Who Killed Betty Jean Belt? New Details On 1975 Unsolved Murder Of New Jersey Teen

Who Killed Betty Jean Belt? New Details On 43-Year Unsolved Murder Of New Jersey Teen

We’ve all seen the shows on Investigation Discovery, 60 Minutes, or 20/20 about murders that go unsolved for years, sometimes even decades. And while DNA and technological advances have led to clues and arrests over the years, many cases have left communities, authorities, and families without closure. One case, in particular, from East Brunswick, New Jersey remains open.

Who killed Betty Jean Belt? On July 1, 1975, the 16-year-old teenager went for a bike ride on Cranbury Road, a rural street she lived on. She never returned home. On July 21, nearly three weeks later, her decomposed body was discovered in the woods by a stream. She was identified through her dental records.

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Her father said she was last seen wearing a pullover blue shirt and blue jeans, and even passed by her on her bicycle while driving home for lunch. According to a Home News report that was released shortly after her body was discovered, “A pair of blue jeans were around the girl’s ankles when the body was retrieved from the ditch and a similar blue shirt was found nearby. The body was clothed in panties and a bra when found.”

Her shoes, wallet, and bicycle were found the afternoon she disappeared. Authorities believe Belt died from injuries sustained during an assault, including jaw and skull fractures.

But what happened to Belt? Who could have killed this innocent teenager? Many have suggested that she ran away or was involved in a cult. Her friends say she was “straight and narrow,” and wouldn’t have gone anywhere with a stranger willingly.

Said friend Diana Lenz, “There is no way Betty would have gotten in a car with a stranger. She wasn’t the kind of girl that would hitchhike. She wouldn’t do that. She was not the kind of kid that would run away. Someone would have had to forcibly take her. There is no way she went with anyone willingly, especially leaving her shoes and her purse, no. Where is a teenage girl going without her shoes and her purse? We knew right then that something was very, very wrong.”

For one resident of East Brunswick, she believes Belt’s murder may be related to an incident she experiences growing up. In the summer of 1975, the same summer that Belt disappeared, Barbara Robba Dipierro, then 8 years old, was riding her bike.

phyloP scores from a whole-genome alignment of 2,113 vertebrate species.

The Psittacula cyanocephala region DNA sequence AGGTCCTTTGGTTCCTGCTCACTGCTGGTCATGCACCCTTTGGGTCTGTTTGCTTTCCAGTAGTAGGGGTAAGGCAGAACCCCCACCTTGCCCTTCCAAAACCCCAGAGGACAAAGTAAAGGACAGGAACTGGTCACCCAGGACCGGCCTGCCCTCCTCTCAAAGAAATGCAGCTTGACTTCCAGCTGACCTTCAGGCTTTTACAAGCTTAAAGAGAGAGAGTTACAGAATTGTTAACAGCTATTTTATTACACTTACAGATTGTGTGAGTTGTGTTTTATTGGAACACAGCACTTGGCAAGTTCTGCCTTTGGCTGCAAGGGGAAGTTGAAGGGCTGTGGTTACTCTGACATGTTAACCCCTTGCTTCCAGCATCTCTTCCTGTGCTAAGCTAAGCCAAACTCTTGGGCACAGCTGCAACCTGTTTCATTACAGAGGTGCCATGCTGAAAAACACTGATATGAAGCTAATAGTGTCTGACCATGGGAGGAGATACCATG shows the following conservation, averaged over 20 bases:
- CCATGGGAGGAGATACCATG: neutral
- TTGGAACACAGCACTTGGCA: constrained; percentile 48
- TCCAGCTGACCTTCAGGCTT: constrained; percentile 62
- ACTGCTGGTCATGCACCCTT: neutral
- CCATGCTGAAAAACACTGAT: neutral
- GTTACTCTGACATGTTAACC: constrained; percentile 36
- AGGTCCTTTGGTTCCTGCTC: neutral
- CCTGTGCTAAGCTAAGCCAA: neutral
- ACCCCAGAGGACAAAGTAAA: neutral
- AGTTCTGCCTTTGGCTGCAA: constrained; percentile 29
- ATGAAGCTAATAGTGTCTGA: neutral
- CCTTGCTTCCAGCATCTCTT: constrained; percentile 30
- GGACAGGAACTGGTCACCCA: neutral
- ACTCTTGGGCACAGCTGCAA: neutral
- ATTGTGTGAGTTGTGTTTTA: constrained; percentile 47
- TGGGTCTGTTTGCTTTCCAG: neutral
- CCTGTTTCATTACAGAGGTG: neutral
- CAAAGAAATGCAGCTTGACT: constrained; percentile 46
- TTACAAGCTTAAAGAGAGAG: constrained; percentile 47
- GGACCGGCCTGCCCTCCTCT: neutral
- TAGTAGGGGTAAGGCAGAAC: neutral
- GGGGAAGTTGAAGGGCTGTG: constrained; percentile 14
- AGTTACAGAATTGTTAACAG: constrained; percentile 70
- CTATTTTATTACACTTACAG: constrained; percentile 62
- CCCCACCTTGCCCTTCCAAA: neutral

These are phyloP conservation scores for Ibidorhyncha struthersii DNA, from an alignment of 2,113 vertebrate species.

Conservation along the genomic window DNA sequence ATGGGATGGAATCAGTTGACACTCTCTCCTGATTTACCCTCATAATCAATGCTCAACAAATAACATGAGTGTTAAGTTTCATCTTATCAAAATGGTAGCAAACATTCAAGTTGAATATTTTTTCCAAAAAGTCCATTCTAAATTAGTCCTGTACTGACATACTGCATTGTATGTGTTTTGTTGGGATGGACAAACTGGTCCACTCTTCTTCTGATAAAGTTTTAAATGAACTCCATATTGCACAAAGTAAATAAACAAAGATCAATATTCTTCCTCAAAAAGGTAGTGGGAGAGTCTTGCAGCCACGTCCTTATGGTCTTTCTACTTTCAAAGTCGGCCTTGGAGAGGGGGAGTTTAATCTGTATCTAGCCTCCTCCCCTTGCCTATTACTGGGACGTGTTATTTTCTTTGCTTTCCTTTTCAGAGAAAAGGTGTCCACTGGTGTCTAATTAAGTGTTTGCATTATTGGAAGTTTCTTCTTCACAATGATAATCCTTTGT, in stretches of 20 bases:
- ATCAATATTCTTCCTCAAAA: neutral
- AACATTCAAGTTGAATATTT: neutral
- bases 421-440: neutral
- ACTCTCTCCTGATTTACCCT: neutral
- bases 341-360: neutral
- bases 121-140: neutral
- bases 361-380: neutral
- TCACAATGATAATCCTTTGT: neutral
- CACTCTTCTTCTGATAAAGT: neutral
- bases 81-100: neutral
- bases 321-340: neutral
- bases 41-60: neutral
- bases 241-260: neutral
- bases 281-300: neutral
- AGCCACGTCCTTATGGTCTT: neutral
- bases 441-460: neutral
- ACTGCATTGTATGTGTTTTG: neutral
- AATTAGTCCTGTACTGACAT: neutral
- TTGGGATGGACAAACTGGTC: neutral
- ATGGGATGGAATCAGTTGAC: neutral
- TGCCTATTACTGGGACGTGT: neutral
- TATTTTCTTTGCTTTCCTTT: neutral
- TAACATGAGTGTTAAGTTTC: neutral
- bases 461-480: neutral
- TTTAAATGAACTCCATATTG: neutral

“I would go out first thing in the morning and ride my bike up and down the street.” She said she was approached by a man who attempted to drive her off the road, and tried to talk to her. “He wanted me to go with him some place. He said he wanted to take naked pictures of me. It scared me,” she recalled.

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Dipierro says the man was in his late 30s or early 40s with a small build, and was driving a car filled with feminine hygiene pads. Despite this encounter, no arrests or clues have come about. But her friends, family, and former classmates continue to remember her.

Hali Figueroa was Belt’s neighbor. At the time she disappeared, Figueroa was 10 years old and lived next door to Belt’s family. “Where we lived was very rural. It was not common to have neighbors. It was exciting to have someone to walk over to and do something,” she remembered. “She babysat my brother and I, and we used to ride bikes with her. We’d go around the Cranbury Road block. We used to ride our bikes everywhere. We enjoyed her company. She was kind to me.”

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Her classmates also remember Belt at reunions. During the 40th high school reunion in 2016, they discussed the unsolved murder and remembered their classmate.

“The loss of Betty rattled everybody. Nobody who has their life touched by something like that is ever the same. Whether you think you are okay, or not, you’re not... I think it was just kind of disbelief for all of us. And we were also a little scared because we also had ridden bikes and walked around the same area. So, at first you’re sad and horrified and then you think, ‘Oh God, it could have been me,’ and then you feel guilty for thinking that,” Lenz recalled.

According to Lenz, the Belt family moved a few years after Betty’s disappearance, but the death of her friend remains on her mind constantly.

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Samantha Maffucci is an editor for YourTango who focuses on writing trending news and entertainment pieces. In her free time, you can find her obsessing about cats, wine, and all things Vanderpump Rules.